In a March interview with Jason Horowitz of The New York Times, Bannon laid out his humble goals: “All I’m trying to be,” he said, “is the infrastructure, globally, for the global populist movement.”
In March, Bannon also met up with France’s far-right National Front in the northern city of Lille, where its leader Marine Le Pen introduced him at the party’s annual conference. During that visit to Europe, Bannon also met with leaders of Germany’s far-right Alternative for Germany party.
“But it is Italy,” Horowitz reported, that Bannon “has turned into his de facto headquarters” after “populist forces smashed the country’s establishment by combining to win more than half the vote,” earlier this year.
Meanwhile, back in the US, Bannon is once again flacking for President Trump, insisting that “Deputy Attorney General Rod Rosenstein should be ordered to turn over all documents associated with a controversial FBI source who [the president] has accused of spying on his campaign,” CNN’s Sophie Tatum recently reported.
Keeping it real, Bannon “acknowledged that his renegade campaign to replace the Republican establishment with fresh faces committed to his brand of outsider populism failed,” according to the National Review’s Jack Crowe. Six months after threatening to destroy Senate Majority Leader Mitch McConnell’s grip on the GOP, Bannon told The New York Times that, “People are starting to realize that the anti-establishment thing is kind of a luxury we can’t afford right now.”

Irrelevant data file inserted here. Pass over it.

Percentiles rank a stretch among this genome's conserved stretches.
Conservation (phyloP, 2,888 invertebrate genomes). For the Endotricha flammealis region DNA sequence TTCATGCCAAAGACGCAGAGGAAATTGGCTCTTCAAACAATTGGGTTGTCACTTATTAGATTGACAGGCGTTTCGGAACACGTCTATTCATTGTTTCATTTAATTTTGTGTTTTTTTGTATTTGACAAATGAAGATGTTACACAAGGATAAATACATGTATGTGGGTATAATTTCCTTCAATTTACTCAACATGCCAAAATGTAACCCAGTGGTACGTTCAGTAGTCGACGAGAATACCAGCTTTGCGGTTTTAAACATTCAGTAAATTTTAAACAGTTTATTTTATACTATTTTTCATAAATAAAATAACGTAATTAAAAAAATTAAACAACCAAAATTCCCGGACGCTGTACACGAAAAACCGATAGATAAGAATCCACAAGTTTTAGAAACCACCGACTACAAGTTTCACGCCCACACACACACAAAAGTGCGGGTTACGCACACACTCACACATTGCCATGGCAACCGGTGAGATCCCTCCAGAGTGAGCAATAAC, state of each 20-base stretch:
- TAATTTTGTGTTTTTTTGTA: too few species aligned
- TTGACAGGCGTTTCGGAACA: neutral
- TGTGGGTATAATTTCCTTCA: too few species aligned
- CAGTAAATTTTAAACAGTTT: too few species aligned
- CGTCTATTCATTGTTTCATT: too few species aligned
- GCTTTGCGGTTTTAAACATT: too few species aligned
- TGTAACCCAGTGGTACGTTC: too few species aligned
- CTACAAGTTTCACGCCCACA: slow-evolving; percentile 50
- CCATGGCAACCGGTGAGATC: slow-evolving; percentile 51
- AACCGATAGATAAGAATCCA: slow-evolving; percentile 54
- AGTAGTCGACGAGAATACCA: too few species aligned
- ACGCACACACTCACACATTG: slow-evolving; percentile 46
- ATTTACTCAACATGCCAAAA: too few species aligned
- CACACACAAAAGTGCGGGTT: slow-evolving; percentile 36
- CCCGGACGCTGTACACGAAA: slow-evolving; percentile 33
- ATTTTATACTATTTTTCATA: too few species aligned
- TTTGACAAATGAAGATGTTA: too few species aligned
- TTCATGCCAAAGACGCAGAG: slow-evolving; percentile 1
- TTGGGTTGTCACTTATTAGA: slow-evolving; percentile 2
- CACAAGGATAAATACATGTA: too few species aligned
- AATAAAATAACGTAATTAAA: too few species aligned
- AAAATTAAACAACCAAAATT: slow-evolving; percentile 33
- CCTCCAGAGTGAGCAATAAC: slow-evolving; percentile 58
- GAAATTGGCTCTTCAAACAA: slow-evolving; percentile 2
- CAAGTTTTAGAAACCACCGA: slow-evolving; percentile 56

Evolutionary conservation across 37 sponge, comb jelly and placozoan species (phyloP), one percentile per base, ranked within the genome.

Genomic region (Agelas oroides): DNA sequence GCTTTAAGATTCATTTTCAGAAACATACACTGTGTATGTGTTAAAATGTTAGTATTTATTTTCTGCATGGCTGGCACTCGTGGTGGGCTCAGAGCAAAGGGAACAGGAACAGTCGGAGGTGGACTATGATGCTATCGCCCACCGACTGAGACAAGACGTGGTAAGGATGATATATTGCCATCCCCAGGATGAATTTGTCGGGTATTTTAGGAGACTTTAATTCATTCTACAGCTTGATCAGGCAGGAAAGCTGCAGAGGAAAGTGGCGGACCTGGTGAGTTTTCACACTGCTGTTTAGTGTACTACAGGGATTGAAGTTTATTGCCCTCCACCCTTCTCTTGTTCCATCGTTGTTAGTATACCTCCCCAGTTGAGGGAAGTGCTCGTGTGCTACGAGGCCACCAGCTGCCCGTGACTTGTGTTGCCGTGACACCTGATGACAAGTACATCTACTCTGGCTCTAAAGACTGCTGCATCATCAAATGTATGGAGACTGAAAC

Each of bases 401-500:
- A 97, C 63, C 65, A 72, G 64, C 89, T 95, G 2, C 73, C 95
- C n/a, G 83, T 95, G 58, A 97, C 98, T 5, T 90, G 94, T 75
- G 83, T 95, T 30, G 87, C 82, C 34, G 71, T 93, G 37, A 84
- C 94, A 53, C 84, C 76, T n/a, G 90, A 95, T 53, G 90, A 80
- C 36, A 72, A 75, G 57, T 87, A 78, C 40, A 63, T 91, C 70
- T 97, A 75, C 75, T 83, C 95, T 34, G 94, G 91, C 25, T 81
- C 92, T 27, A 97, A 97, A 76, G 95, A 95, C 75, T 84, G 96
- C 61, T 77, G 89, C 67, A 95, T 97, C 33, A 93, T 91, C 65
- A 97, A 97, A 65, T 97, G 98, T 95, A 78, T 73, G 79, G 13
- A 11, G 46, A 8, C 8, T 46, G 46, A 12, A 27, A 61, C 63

But if there is anything that defines Bannon’s homeland failures, it was his backing of the Alabama senatorial campaign of the scandal-plagued Judge Roy Moore. Bannon’s candidates, including Moore and West Virginia’s Don Blankenship, a coal company executive recently released from prison, are notable for the scandals that dogged them, as well as for running feeble and failed campaigns.
Of all the challengers to the GOP establishment backed by Bannon, only two — Chris McDaniel, running for Senate in Mississippi, and Kelli Ward in Arizona, who is competing in a three-way primary — are still in the running, The New York Times’s Jeremy W. Peters reported.
And, lest we forget, Bannon was instrumental in helping suppress the Black vote in certain swing states in 2016. Whistleblower Christopher Wylie — a former employee of Cambridge Analytica, which Bannon cofounded in 2013 in an effort to push the US electorate to the right through data-driven messaging tactics — told a Senate panel that “voter disengagement tactics” targeting Black voters were employed by the firm.